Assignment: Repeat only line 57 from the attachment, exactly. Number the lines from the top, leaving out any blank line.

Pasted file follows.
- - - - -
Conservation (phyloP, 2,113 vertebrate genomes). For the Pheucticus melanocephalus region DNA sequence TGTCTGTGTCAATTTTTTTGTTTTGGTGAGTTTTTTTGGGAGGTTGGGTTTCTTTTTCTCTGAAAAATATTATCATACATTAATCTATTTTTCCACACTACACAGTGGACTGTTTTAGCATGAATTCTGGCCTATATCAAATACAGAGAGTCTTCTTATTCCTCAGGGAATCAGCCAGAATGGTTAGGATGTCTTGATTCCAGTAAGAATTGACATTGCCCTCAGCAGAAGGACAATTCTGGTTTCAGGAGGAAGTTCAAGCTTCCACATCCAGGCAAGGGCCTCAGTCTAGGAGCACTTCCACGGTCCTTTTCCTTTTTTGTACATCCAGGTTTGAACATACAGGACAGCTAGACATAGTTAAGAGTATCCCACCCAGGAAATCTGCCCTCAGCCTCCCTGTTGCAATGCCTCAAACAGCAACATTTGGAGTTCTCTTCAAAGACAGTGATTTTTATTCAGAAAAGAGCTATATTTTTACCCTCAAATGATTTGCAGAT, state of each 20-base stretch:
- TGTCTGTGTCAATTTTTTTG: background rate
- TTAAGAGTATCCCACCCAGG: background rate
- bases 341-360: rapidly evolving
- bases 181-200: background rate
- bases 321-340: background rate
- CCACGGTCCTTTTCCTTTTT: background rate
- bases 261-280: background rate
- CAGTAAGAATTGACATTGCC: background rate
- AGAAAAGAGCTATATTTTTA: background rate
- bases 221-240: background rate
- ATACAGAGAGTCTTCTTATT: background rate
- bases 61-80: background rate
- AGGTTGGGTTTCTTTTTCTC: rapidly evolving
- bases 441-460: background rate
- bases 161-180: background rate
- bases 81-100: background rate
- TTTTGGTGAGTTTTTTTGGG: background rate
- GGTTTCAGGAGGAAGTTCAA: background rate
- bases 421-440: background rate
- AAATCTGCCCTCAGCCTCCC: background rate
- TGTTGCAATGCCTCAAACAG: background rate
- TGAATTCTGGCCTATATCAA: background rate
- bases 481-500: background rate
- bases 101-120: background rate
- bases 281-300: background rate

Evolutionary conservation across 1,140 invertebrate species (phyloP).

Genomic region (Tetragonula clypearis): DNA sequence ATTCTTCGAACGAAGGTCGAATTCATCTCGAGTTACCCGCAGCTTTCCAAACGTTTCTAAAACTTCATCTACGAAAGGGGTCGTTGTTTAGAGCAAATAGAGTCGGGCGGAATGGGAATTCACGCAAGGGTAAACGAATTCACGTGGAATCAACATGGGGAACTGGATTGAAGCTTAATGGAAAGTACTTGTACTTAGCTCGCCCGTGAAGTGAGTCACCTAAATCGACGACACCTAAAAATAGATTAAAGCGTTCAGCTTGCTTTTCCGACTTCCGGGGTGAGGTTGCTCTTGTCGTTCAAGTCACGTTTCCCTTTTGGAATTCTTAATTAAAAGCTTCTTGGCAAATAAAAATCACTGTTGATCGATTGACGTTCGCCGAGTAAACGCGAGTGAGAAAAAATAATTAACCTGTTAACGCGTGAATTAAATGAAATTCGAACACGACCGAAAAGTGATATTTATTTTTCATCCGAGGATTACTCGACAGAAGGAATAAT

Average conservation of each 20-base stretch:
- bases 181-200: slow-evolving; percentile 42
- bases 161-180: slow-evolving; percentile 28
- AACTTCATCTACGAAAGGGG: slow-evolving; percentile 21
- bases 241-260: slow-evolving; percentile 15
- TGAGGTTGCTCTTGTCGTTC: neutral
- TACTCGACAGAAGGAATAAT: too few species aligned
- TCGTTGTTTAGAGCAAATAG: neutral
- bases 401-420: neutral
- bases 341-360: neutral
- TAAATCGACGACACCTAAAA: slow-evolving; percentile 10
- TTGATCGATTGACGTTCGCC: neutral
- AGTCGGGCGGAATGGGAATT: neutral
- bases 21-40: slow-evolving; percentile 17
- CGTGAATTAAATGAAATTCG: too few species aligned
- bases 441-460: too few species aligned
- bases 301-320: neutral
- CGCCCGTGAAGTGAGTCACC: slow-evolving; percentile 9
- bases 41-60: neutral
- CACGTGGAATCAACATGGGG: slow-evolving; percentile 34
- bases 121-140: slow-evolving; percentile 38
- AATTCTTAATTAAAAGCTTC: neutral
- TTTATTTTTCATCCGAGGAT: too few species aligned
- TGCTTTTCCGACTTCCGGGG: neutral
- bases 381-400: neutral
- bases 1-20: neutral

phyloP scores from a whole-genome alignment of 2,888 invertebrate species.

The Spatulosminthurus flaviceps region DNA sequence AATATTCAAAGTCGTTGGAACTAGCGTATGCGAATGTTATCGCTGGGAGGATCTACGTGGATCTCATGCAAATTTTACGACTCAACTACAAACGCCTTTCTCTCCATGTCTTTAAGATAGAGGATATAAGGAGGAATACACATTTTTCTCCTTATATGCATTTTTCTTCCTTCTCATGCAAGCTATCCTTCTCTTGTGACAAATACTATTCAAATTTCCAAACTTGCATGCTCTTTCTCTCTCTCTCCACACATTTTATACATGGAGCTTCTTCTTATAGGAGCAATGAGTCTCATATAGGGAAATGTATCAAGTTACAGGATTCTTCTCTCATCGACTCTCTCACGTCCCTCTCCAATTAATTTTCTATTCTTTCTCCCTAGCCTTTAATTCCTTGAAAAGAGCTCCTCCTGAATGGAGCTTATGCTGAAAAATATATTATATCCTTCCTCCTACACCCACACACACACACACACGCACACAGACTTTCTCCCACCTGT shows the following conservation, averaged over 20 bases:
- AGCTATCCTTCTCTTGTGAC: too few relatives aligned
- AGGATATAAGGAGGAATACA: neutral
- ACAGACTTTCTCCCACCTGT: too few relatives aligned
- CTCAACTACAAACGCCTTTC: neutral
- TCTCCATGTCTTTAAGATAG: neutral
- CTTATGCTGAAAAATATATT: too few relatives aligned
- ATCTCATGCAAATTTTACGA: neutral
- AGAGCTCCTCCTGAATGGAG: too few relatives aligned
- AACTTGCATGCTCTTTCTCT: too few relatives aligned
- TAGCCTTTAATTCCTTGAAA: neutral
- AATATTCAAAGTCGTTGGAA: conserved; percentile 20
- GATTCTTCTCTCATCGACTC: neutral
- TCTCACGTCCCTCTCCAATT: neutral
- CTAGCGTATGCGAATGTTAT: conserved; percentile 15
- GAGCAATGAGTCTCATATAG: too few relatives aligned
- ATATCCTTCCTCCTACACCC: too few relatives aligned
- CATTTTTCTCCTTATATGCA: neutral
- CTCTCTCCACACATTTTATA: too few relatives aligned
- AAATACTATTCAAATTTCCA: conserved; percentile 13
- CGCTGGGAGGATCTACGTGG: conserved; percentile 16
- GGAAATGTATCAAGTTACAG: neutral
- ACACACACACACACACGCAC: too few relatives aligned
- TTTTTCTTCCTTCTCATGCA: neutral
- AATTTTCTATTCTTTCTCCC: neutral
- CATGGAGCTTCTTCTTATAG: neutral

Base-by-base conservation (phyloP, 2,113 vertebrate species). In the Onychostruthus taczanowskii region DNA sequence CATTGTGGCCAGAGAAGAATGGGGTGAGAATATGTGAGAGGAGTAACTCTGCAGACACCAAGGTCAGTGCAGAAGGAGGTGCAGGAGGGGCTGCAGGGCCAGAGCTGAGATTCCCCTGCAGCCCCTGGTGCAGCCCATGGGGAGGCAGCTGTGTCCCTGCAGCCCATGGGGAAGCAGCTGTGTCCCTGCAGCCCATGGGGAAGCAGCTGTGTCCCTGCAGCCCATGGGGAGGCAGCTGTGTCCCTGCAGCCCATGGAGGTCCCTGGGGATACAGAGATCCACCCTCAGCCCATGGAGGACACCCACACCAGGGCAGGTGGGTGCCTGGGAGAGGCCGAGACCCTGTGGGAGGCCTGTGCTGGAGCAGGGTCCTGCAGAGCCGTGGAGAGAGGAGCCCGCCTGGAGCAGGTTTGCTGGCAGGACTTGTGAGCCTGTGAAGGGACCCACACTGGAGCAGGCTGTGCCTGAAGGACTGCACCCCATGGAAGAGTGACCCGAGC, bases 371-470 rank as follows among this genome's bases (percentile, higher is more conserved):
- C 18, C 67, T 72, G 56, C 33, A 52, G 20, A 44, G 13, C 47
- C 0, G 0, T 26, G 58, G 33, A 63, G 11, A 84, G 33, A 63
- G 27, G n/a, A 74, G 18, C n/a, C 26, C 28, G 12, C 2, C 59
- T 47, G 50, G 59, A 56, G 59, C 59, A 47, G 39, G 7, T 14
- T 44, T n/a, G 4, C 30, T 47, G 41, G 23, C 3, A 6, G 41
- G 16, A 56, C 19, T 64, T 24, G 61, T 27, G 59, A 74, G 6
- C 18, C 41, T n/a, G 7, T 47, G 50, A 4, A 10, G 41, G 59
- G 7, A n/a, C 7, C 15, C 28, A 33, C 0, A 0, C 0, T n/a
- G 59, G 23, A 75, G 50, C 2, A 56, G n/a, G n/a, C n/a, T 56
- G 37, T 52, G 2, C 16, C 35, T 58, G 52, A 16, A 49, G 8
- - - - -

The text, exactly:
- AGCTATCCTTCTCTTGTGAC: too few relatives aligned